10 Ways to Fail the FAFSA
You may have already submitted your Free Application for Federal Student Aid (FAFSA) -- and if not, you really should -- but have you reviewed your submission to make sure that it is free from errors? One out of every seven FAFSAs contain a mistake which can delay processing and may even result in your form being returned.
Now that your eyes are fresh and you don't have to focus on the nitty gritty numbers, return to the FAFSA website to review your form. You have until September 22 to submit any corrections. To help you, fellow college guide College Tidbits published 10 common errors students make:
- Leaving fields blank - Many students skip fields when the answer is zero or if the question is inapplicable. Do not do this. Instead, write in a zero. A blank response will be interpreted as a mistaken omission.
- Using W-2 information for income - The FAFSA requires the information that is found on the 1040 federal tax return (or 1040A or 1040EZ forms), not the W-2. Make sure that you and your parents have entered this information correctly. If you or your parents have not filed taxes this year yet, you may estimate the values and then submit a correction later.
- Forgetting to report all income - Things like Social Security, child support, and Aid to Dependent Children (ADC) income sources are often neglected. Some scholarships will also need to be reported. Don't forget about other assets like bank accounts, stock portfolios, or retirement accounts either.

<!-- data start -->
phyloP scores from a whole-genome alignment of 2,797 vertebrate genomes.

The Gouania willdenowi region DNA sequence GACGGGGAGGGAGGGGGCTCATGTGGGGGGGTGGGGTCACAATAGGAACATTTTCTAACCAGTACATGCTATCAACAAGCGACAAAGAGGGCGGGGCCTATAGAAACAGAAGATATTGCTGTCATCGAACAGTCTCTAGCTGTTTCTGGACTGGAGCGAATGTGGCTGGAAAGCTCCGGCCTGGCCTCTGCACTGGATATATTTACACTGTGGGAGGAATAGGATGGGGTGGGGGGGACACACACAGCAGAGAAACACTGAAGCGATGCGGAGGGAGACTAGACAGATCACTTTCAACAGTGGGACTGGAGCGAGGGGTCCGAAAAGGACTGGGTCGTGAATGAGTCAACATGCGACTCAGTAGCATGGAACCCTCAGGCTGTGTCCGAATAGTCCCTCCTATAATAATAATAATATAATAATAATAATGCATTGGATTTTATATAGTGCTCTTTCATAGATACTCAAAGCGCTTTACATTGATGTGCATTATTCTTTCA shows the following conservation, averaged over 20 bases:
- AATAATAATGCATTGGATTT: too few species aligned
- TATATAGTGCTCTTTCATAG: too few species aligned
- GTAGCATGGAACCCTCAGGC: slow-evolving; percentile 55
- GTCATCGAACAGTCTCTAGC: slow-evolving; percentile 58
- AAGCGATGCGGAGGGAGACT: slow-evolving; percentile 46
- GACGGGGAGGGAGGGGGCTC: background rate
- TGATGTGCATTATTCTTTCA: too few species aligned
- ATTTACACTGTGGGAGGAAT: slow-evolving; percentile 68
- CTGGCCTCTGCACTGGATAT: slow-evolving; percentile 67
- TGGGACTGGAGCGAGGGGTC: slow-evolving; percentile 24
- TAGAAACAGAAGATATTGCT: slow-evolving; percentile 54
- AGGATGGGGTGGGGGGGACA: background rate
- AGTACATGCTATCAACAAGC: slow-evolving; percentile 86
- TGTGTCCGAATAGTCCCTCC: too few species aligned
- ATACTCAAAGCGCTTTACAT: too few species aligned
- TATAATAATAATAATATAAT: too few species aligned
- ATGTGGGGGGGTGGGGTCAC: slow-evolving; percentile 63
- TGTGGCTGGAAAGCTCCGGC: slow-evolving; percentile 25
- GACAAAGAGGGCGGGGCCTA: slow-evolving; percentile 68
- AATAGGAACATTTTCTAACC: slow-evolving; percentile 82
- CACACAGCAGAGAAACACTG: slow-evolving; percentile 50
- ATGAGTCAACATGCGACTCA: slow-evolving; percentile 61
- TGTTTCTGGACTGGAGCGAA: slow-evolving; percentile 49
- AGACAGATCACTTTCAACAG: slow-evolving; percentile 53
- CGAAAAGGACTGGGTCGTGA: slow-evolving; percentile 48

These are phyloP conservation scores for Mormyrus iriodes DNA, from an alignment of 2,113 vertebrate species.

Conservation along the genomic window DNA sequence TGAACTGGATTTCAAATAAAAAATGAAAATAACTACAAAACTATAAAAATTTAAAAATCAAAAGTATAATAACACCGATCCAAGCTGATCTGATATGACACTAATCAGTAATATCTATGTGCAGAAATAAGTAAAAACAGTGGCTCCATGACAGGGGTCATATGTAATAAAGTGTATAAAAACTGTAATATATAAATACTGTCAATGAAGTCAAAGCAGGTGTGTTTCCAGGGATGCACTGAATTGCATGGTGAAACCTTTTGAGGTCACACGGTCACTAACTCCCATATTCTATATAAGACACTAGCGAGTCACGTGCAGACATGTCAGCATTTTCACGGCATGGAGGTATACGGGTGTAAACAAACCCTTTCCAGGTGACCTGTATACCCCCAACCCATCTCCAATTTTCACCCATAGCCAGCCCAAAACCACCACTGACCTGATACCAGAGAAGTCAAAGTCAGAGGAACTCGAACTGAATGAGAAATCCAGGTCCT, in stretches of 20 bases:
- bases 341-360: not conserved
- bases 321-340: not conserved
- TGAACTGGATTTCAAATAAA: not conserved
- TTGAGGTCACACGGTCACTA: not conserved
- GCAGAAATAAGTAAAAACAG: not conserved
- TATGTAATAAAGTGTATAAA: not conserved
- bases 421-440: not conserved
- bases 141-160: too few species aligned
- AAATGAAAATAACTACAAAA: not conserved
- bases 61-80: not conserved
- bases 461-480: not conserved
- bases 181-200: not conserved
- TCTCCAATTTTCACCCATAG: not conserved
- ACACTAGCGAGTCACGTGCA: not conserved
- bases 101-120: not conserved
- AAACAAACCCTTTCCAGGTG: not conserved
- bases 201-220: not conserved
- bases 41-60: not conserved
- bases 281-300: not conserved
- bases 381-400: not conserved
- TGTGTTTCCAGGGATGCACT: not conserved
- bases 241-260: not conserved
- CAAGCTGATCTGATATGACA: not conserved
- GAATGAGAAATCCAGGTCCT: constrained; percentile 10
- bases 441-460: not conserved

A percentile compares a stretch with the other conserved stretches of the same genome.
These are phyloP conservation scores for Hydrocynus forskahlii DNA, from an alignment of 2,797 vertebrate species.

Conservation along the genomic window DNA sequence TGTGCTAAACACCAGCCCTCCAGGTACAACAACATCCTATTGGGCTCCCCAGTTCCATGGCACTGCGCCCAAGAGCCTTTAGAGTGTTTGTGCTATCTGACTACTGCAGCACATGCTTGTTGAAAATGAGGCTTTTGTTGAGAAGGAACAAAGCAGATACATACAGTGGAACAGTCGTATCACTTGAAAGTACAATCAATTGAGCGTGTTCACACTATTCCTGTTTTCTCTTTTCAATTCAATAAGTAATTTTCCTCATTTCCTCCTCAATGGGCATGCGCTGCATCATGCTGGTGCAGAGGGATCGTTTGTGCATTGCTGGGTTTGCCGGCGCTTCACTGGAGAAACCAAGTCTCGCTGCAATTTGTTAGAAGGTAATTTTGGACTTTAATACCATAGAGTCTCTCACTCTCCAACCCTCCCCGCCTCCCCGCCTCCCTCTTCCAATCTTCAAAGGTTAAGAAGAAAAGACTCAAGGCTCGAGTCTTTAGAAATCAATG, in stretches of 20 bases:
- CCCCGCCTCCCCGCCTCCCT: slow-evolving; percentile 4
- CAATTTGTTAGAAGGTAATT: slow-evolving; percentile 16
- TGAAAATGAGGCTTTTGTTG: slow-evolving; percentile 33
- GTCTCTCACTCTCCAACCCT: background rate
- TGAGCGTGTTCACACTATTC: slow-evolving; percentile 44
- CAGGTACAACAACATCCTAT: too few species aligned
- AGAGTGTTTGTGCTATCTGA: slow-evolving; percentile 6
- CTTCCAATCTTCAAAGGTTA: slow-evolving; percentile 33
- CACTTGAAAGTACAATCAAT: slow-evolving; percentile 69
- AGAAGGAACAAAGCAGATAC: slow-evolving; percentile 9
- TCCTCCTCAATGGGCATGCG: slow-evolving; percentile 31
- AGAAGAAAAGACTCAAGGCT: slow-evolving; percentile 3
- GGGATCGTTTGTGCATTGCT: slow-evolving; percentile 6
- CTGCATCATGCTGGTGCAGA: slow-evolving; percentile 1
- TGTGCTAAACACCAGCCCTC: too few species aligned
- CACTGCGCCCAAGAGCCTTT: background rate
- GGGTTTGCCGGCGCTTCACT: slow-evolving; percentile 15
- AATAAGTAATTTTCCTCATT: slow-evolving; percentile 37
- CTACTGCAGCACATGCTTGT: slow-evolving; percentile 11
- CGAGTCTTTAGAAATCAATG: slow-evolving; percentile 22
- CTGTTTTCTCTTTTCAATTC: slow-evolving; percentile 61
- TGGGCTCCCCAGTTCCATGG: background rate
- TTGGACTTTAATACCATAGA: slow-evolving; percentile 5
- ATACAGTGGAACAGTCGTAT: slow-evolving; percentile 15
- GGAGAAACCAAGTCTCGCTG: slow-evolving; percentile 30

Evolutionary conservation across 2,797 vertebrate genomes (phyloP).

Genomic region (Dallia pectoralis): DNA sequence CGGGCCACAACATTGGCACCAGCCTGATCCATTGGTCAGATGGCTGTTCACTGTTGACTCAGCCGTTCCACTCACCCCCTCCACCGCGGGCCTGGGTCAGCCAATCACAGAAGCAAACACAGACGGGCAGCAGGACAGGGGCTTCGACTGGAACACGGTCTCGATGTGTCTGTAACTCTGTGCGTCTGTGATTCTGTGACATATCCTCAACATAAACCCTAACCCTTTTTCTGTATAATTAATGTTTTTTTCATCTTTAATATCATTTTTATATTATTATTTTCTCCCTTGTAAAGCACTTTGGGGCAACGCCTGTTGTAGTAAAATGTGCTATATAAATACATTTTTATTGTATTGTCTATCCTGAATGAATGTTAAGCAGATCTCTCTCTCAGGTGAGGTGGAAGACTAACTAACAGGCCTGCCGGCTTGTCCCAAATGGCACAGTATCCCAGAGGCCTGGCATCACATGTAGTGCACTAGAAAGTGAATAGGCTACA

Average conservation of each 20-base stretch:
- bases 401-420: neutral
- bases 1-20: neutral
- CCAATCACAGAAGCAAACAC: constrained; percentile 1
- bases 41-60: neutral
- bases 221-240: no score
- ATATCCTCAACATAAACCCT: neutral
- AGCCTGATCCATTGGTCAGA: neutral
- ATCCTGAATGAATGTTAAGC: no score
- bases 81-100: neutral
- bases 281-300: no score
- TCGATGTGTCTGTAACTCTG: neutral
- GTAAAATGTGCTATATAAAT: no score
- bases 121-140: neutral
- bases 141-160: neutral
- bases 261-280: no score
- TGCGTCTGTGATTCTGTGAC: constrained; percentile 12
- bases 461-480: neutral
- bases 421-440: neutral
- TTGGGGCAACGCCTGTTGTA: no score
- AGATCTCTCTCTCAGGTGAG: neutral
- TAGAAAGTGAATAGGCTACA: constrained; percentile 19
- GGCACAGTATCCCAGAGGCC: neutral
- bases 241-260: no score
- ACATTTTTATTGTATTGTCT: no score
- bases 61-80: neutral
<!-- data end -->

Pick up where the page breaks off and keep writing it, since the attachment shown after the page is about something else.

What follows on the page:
- Neglecting to sign the application - This is one of the big mistakes that will result in having your form returned. If you're a dependent (even if you're living away from home and even if your parents don't fund your college education in any way), both you and your parents must sign the FAFSA. If you file online, you may use your PINs. Your parents should have received a PIN as well.
- Waiting on your parents - You may be great about getting your taxes done on time, but many adults will get as close to April 17th as they possibly can before filing. If your parents are one of these types of people, don't wait for their taxes before submitting your FAFSA. Always make your best guess for now and correct it later.
- Filing late - The priority deadline has already passed, and so have a few state deadlines. It's not too late to file your FAFSA if you have not done so already, but aim to get it done as close to the January 1st opening as possible.
- Forgetting to file every year - Many students forget that the FAFSA has to be completed and submitted for every year you plan to be a student. Doing it once is not enough.
- Read more tips at College Tidbits.
If you have questions, consult the FAFSA's FAQ section on their web site, or call the Federal Student Aid Information Center at 1-800-4-FED AID (1-800-433-3243).Have any insight on this topic? Want to ask a question or make a suggestion? Click here to leave a comment.
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